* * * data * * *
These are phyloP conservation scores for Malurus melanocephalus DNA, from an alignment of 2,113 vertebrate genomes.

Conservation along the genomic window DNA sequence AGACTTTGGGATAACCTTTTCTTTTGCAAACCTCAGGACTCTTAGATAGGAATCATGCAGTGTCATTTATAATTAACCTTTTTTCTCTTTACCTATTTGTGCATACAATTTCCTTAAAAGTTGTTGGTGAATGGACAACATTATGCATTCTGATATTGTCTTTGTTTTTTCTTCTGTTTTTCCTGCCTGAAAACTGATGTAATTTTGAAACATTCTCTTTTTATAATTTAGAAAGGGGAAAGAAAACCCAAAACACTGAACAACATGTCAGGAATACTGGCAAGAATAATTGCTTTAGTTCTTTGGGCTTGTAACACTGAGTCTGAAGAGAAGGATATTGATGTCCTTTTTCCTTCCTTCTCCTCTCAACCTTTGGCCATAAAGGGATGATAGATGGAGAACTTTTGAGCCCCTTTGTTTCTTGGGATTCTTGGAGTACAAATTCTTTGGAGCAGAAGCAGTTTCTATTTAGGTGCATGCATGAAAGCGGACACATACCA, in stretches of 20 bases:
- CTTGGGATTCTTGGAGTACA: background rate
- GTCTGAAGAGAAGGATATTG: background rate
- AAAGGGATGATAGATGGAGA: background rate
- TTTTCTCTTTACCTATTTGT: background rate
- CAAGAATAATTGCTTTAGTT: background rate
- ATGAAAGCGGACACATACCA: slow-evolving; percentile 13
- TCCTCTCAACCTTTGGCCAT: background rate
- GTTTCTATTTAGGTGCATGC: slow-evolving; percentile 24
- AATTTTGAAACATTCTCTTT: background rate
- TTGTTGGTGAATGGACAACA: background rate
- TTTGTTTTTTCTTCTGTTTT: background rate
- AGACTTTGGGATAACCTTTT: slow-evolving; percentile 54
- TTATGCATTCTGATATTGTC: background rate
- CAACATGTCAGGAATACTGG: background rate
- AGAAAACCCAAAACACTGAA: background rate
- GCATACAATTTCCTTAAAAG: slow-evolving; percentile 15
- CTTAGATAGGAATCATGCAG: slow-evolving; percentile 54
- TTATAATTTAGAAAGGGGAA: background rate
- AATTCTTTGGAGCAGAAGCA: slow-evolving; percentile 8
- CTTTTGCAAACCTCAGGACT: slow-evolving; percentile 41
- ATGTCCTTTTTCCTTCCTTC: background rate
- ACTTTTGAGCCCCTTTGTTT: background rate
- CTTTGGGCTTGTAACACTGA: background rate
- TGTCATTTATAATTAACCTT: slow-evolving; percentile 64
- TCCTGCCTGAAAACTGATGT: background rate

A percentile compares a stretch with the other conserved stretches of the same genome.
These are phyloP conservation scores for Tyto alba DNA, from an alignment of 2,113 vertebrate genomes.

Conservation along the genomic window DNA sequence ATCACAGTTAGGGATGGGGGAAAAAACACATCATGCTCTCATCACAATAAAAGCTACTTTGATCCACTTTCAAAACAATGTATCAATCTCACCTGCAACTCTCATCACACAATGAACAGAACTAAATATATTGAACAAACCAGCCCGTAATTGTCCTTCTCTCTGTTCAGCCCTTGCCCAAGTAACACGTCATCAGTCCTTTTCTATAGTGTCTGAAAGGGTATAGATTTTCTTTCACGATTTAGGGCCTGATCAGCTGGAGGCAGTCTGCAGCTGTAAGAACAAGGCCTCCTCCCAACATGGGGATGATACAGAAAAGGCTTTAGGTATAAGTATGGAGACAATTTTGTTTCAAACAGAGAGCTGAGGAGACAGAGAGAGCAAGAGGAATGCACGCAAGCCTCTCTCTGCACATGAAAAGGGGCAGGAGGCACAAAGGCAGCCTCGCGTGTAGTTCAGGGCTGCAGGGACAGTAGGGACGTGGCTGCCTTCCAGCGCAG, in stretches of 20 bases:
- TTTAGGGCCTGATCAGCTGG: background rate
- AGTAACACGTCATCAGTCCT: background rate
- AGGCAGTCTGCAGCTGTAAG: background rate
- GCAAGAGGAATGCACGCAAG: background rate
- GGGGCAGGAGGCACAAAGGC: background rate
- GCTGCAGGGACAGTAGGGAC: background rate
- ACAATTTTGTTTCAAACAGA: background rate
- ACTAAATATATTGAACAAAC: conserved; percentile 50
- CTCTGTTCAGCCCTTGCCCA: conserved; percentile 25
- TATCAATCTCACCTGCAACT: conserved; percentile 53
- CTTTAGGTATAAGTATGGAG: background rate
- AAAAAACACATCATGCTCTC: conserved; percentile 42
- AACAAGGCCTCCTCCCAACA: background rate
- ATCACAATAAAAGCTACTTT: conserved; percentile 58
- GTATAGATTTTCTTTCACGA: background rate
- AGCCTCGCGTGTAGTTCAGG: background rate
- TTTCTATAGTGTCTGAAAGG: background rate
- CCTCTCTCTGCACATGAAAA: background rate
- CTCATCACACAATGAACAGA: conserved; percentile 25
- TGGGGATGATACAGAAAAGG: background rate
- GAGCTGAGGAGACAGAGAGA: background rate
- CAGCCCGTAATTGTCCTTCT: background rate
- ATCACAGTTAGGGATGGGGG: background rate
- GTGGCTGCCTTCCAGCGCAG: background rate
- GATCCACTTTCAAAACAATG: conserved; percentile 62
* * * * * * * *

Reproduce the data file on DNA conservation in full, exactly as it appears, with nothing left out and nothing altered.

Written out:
These are phyloP conservation scores for Malurus melanocephalus DNA, from an alignment of 2,113 vertebrate genomes.

Conservation along the genomic window DNA sequence AGACTTTGGGATAACCTTTTCTTTTGCAAACCTCAGGACTCTTAGATAGGAATCATGCAGTGTCATTTATAATTAACCTTTTTTCTCTTTACCTATTTGTGCATACAATTTCCTTAAAAGTTGTTGGTGAATGGACAACATTATGCATTCTGATATTGTCTTTGTTTTTTCTTCTGTTTTTCCTGCCTGAAAACTGATGTAATTTTGAAACATTCTCTTTTTATAATTTAGAAAGGGGAAAGAAAACCCAAAACACTGAACAACATGTCAGGAATACTGGCAAGAATAATTGCTTTAGTTCTTTGGGCTTGTAACACTGAGTCTGAAGAGAAGGATATTGATGTCCTTTTTCCTTCCTTCTCCTCTCAACCTTTGGCCATAAAGGGATGATAGATGGAGAACTTTTGAGCCCCTTTGTTTCTTGGGATTCTTGGAGTACAAATTCTTTGGAGCAGAAGCAGTTTCTATTTAGGTGCATGCATGAAAGCGGACACATACCA, in stretches of 20 bases:
- CTTGGGATTCTTGGAGTACA: background rate
- GTCTGAAGAGAAGGATATTG: background rate
- AAAGGGATGATAGATGGAGA: background rate
- TTTTCTCTTTACCTATTTGT: background rate
- CAAGAATAATTGCTTTAGTT: background rate
- ATGAAAGCGGACACATACCA: slow-evolving; percentile 13
- TCCTCTCAACCTTTGGCCAT: background rate
- GTTTCTATTTAGGTGCATGC: slow-evolving; percentile 24
- AATTTTGAAACATTCTCTTT: background rate
- TTGTTGGTGAATGGACAACA: background rate
- TTTGTTTTTTCTTCTGTTTT: background rate
- AGACTTTGGGATAACCTTTT: slow-evolving; percentile 54
- TTATGCATTCTGATATTGTC: background rate
- CAACATGTCAGGAATACTGG: background rate
- AGAAAACCCAAAACACTGAA: background rate
- GCATACAATTTCCTTAAAAG: slow-evolving; percentile 15
- CTTAGATAGGAATCATGCAG: slow-evolving; percentile 54
- TTATAATTTAGAAAGGGGAA: background rate
- AATTCTTTGGAGCAGAAGCA: slow-evolving; percentile 8
- CTTTTGCAAACCTCAGGACT: slow-evolving; percentile 41
- ATGTCCTTTTTCCTTCCTTC: background rate
- ACTTTTGAGCCCCTTTGTTT: background rate
- CTTTGGGCTTGTAACACTGA: background rate
- TGTCATTTATAATTAACCTT: slow-evolving; percentile 64
- TCCTGCCTGAAAACTGATGT: background rate

A percentile compares a stretch with the other conserved stretches of the same genome.
These are phyloP conservation scores for Tyto alba DNA, from an alignment of 2,113 vertebrate genomes.

Conservation along the genomic window DNA sequence ATCACAGTTAGGGATGGGGGAAAAAACACATCATGCTCTCATCACAATAAAAGCTACTTTGATCCACTTTCAAAACAATGTATCAATCTCACCTGCAACTCTCATCACACAATGAACAGAACTAAATATATTGAACAAACCAGCCCGTAATTGTCCTTCTCTCTGTTCAGCCCTTGCCCAAGTAACACGTCATCAGTCCTTTTCTATAGTGTCTGAAAGGGTATAGATTTTCTTTCACGATTTAGGGCCTGATCAGCTGGAGGCAGTCTGCAGCTGTAAGAACAAGGCCTCCTCCCAACATGGGGATGATACAGAAAAGGCTTTAGGTATAAGTATGGAGACAATTTTGTTTCAAACAGAGAGCTGAGGAGACAGAGAGAGCAAGAGGAATGCACGCAAGCCTCTCTCTGCACATGAAAAGGGGCAGGAGGCACAAAGGCAGCCTCGCGTGTAGTTCAGGGCTGCAGGGACAGTAGGGACGTGGCTGCCTTCCAGCGCAG, in stretches of 20 bases:
- TTTAGGGCCTGATCAGCTGG: background rate
- AGTAACACGTCATCAGTCCT: background rate
- AGGCAGTCTGCAGCTGTAAG: background rate
- GCAAGAGGAATGCACGCAAG: background rate
- GGGGCAGGAGGCACAAAGGC: background rate
- GCTGCAGGGACAGTAGGGAC: background rate
- ACAATTTTGTTTCAAACAGA: background rate
- ACTAAATATATTGAACAAAC: conserved; percentile 50
- CTCTGTTCAGCCCTTGCCCA: conserved; percentile 25
- TATCAATCTCACCTGCAACT: conserved; percentile 53
- CTTTAGGTATAAGTATGGAG: background rate
- AAAAAACACATCATGCTCTC: conserved; percentile 42
- AACAAGGCCTCCTCCCAACA: background rate
- ATCACAATAAAAGCTACTTT: conserved; percentile 58
- GTATAGATTTTCTTTCACGA: background rate
- AGCCTCGCGTGTAGTTCAGG: background rate
- TTTCTATAGTGTCTGAAAGG: background rate
- CCTCTCTCTGCACATGAAAA: background rate
- CTCATCACACAATGAACAGA: conserved; percentile 25
- TGGGGATGATACAGAAAAGG: background rate
- GAGCTGAGGAGACAGAGAGA: background rate
- CAGCCCGTAATTGTCCTTCT: background rate
- ATCACAGTTAGGGATGGGGG: background rate
- GTGGCTGCCTTCCAGCGCAG: background rate
- GATCCACTTTCAAAACAATG: conserved; percentile 62